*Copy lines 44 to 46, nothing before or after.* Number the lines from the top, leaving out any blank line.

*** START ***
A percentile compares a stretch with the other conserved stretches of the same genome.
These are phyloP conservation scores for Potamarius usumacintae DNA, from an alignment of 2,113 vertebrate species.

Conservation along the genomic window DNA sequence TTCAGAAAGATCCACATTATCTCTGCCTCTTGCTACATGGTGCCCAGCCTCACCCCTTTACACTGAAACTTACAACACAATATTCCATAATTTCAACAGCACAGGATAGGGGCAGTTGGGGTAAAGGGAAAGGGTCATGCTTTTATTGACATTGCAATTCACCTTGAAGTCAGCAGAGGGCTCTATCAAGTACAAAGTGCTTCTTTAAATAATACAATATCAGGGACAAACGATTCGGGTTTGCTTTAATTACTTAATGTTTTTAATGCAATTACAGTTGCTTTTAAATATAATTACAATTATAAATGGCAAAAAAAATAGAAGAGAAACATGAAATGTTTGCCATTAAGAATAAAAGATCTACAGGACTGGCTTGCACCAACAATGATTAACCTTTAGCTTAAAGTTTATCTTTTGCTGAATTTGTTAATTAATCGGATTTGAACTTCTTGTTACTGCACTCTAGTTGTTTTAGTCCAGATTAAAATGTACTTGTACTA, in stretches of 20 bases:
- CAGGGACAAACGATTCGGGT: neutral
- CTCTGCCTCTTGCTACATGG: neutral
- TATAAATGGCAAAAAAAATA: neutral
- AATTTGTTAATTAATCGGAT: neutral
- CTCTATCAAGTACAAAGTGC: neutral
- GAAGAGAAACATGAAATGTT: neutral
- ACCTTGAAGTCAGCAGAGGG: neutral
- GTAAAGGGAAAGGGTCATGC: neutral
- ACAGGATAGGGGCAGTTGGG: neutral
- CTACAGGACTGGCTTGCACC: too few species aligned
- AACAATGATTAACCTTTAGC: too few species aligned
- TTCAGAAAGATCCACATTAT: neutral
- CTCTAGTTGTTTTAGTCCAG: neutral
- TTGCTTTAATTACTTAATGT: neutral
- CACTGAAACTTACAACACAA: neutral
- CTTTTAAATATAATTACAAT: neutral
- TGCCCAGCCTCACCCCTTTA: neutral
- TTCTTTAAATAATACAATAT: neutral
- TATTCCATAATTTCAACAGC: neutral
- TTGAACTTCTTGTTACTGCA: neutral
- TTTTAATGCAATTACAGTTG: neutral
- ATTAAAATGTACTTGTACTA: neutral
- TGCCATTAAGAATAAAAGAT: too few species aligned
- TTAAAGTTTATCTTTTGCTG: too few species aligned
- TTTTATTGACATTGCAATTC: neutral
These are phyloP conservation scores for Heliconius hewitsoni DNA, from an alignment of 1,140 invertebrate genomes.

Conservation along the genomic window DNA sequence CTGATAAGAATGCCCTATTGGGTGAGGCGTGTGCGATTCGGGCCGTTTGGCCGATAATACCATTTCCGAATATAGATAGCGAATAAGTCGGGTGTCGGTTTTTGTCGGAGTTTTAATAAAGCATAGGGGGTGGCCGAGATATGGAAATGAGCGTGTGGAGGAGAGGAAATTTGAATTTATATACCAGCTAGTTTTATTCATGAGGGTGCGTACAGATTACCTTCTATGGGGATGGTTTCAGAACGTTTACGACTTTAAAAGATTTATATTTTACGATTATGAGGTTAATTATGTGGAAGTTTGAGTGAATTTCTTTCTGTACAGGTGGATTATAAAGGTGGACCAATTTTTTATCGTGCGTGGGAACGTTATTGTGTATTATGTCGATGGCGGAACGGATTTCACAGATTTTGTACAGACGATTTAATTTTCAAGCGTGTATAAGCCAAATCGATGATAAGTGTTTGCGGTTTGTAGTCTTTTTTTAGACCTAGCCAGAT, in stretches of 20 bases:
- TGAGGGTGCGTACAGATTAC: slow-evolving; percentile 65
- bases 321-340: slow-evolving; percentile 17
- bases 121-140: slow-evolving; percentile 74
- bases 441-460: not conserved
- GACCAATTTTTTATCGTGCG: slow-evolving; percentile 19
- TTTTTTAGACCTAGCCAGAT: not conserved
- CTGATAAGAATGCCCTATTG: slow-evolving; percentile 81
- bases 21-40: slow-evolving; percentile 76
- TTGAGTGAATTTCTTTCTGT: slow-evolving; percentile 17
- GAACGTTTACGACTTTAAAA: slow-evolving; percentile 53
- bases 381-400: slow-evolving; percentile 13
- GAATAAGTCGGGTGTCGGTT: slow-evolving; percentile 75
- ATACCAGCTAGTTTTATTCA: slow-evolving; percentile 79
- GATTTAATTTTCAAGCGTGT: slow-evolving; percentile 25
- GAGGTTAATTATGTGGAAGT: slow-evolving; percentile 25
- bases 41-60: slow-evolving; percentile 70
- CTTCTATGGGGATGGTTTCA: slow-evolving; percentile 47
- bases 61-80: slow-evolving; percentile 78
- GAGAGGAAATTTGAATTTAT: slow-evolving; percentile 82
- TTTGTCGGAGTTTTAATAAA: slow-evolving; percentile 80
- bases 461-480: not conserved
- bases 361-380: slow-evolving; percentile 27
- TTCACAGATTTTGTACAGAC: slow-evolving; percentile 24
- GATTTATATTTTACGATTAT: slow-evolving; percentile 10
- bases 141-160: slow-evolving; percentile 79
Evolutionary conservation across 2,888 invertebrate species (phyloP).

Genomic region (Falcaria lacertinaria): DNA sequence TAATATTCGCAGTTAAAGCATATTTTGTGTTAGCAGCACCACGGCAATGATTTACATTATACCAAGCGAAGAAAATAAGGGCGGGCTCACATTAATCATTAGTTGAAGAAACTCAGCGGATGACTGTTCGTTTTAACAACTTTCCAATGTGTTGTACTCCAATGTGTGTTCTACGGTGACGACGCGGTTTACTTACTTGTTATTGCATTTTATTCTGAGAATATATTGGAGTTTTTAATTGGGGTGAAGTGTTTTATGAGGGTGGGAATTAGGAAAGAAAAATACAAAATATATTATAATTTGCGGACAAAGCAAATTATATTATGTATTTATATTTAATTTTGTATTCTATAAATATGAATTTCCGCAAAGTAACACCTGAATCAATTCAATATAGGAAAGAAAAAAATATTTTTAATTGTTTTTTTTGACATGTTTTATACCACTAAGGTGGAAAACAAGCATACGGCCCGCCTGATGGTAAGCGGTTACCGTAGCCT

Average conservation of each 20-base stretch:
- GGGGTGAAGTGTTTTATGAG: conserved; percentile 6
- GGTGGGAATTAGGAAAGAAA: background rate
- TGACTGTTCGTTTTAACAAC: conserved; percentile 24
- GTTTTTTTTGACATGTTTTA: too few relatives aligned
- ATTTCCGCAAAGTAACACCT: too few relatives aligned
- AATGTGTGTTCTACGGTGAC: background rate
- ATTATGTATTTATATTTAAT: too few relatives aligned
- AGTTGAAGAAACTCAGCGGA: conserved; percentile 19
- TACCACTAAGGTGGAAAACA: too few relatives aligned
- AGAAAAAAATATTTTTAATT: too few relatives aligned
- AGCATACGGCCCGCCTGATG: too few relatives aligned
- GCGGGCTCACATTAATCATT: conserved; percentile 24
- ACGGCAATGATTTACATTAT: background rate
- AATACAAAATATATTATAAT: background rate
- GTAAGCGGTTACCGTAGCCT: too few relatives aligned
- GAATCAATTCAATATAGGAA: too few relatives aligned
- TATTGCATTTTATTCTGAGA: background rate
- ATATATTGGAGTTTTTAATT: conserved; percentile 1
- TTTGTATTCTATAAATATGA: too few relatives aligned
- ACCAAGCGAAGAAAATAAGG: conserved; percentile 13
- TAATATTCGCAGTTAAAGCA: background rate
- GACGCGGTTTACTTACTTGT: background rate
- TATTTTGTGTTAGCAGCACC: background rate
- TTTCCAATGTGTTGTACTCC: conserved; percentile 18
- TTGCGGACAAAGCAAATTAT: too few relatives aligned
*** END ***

- GATTTAATTTTCAAGCGTGT: slow-evolving; percentile 25
- GAGGTTAATTATGTGGAAGT: slow-evolving; percentile 25
- bases 41-60: slow-evolving; percentile 70